A lighthearted song written by George Harrison, ‘Savoy Truffle’ was inspired by his friend Eric Clapton’s gluttonous love of chocolate.
‘Savoy Truffle’ on the White Album was written for Eric. He’s got this real sweet tooth and he’d just had his mouth worked on. His dentist said he was through with candy. So as a tribute I wrote, ‘You’ll have to have them all pulled out after the Savoy Truffle’. The truffle was some kind of sweet, just like all the rest – cream tangerine, ginger sling – just candy, to tease Eric.
In his autobiography I Me Mine, Harrison explained that the song was inspired by a box of Mackintosh’s Good News chocolates. Many of the lines came directly from the varieties of chocolate in the boxes, although Cherry Cream and Coconut Fudge were Harrison’s own inventions.
With its reference to ‘Ob-La-Di, Ob-La-Da’, ‘Savoy Truffle’ was one of two White Album songs to refer to different Beatles tracks – the other being ‘Glass Onion’. Further inspiration came from Apple’s press officer Derek Taylor, who suggested to Harrison the name of a 1968 film, You Are What You Eat.
‘Savoy Truffle’ is a funny one written whist hanging out with Eric Clapton in the ’60s. At that time he had a lot of cavities in his teeth and needed dental work. He always had a toothache but he ate a lot of chocolates – he couldn’t resist them, and once he saw a box he had to eat them all. He was over at my house, and I had a box of Good News chocolates on the table and wrote the song from the names inside the lid. I got stuck with the two bridges for a while and Derek Taylor wrote some of the words in the middle – ‘You know that what you eat you are’.
I Me Mine, 1980
In the studio
The Beatles – minus John Lennon, who didn’t play on the song – began recording ‘Savoy Truffle’ on 3 October 1968. In London’s Trident Studios they recorded the basic track of lead guitar, bass and drums in one take, although it is likely a number of rehearsals had previously been recorded and wiped.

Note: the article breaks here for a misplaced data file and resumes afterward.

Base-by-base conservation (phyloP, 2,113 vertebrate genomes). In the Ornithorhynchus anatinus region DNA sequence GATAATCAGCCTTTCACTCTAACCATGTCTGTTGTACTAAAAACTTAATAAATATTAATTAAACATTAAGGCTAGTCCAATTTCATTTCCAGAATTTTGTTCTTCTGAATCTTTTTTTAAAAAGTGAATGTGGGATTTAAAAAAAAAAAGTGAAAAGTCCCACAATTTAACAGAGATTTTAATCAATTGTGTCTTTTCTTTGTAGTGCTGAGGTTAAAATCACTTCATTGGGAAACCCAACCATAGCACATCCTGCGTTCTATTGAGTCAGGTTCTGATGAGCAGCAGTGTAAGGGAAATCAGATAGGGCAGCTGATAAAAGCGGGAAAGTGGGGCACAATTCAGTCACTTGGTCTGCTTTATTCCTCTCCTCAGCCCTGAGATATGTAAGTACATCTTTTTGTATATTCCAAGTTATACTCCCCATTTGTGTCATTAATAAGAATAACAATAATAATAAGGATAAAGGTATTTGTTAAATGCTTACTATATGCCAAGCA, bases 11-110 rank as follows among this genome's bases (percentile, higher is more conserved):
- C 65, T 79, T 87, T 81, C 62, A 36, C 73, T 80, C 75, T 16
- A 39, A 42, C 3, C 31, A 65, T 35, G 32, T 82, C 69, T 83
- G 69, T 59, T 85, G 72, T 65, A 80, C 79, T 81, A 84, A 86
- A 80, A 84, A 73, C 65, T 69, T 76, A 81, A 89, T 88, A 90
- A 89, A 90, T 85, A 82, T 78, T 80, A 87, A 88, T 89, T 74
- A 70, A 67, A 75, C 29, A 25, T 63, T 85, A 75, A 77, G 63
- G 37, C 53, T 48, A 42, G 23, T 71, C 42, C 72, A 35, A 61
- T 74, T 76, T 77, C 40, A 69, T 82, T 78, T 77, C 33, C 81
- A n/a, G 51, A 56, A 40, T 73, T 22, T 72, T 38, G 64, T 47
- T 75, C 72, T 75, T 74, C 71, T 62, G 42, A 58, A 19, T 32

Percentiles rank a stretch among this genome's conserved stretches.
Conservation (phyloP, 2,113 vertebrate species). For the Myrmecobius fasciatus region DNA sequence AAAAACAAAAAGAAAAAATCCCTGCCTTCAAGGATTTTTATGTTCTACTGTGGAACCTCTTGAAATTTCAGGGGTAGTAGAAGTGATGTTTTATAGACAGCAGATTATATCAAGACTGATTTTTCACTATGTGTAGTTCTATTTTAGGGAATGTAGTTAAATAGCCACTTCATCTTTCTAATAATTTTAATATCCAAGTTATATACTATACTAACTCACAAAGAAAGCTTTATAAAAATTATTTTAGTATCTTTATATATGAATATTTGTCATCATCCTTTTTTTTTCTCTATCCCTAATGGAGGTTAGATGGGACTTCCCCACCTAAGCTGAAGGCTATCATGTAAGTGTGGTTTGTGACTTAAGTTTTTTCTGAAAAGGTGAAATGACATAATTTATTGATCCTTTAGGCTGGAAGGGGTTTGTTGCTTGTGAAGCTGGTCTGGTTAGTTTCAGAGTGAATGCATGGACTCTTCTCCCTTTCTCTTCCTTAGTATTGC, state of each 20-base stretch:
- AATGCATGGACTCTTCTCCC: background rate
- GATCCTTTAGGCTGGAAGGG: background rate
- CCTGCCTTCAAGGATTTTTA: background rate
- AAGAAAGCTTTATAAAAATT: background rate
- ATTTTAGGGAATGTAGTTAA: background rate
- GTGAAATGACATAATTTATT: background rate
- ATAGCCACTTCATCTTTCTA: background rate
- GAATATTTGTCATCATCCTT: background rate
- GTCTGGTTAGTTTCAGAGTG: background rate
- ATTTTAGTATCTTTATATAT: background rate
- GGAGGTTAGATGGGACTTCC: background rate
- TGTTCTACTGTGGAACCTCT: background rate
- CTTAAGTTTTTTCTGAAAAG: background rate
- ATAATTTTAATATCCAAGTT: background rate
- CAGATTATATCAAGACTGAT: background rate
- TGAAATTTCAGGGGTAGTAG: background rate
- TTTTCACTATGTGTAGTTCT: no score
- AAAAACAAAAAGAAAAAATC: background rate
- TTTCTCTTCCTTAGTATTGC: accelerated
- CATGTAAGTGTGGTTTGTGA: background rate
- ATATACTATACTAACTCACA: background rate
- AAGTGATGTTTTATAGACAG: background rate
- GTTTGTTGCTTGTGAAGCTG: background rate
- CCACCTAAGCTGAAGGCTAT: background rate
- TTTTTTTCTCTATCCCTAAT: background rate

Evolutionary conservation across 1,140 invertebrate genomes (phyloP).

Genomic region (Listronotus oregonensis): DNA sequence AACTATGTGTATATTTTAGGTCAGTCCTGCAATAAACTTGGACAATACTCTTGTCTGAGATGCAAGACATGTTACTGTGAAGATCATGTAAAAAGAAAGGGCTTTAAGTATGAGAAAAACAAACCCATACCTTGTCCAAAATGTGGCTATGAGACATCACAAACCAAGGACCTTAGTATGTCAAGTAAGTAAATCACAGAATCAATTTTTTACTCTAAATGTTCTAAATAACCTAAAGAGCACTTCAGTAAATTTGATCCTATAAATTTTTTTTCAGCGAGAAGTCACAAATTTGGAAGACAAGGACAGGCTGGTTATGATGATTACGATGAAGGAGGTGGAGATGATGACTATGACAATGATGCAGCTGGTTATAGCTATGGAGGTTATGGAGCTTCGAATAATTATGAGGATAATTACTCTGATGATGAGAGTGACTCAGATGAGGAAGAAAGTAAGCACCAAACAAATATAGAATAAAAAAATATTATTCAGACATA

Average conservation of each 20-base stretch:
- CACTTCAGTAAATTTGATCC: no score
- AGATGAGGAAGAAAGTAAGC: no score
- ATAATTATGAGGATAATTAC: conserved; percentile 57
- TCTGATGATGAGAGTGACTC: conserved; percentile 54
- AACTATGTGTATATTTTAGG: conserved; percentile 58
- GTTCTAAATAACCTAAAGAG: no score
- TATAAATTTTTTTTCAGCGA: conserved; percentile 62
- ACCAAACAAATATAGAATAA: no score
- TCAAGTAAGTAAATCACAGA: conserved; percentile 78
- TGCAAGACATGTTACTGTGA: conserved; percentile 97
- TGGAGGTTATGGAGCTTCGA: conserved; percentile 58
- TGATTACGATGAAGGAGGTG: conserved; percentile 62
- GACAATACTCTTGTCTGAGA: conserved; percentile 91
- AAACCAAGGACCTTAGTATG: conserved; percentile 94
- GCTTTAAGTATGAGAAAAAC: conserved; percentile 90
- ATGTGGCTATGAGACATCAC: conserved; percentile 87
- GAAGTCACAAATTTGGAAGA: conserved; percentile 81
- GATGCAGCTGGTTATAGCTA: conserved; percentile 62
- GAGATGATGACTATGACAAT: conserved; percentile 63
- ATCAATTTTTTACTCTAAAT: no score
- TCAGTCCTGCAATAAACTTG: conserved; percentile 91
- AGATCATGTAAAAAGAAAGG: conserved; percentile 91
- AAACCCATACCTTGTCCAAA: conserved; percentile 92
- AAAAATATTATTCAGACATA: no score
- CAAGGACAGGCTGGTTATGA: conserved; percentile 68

Two days later, also in Trident, George Harrison taped his lead vocals, and on 11 October the saxophone overdub was recorded at Abbey Road. This was arranged and scored by George Martin’s assistant Chris Thomas. “I must say that I found it a real chore”, he told Beatles historian Mark Lewisohn.
The session men were playing really well – there’s nothing like a good brass section letting rip – and it sounded fantastic. But having got this really nice sound George turned to Ken Scott and said, ‘Right, I want to distort it.’ So I had to plug-up two high-gain amplifiers which overloaded and deliberately introduced a lot of distortion, completely tearing the sound to pieces and making it dirty.
The musicians came up to the control room to listen to a playback and George said to them, ‘Before you listen I’ve got to apologise for what I’ve done to your beautiful sound. Please forgive me – but it’s the way I want it!’ I don’t think they particularly enjoyed hearing their magnificent sound screwed up quite so much but they realised that this was what George wanted, and that it was their job to provide it.
The Complete Beatles Recording Sessions, Mark Lewisohn
‘Savoy Truffle’ was completed at Abbey Road on 14 October 1968. A second electric guitar, organ and tambourine were added. Ringo Starr wasn’t present, however – he flew to Sardinia early that morning for a two-week holiday with his family.
The horns from Savoy Truffle are used in the love version of Drive My Car/The Word/What You’re Doing
Thank you for this. “Savoy Truffle” is probably the jazziest song the Beatles recorded and I’ve always attributed the stellar horn part to George Martin. The song is one of my favorites; I’m a keyboardist who knows every note.
“Mea culpa,” Chris Thomas! “Mea maxima culpa!” The fluidity, the fit, and the musicianship of that horn part is a hallmark in the annals of music on its own. It may have been a chore, but it is an artistic triumph.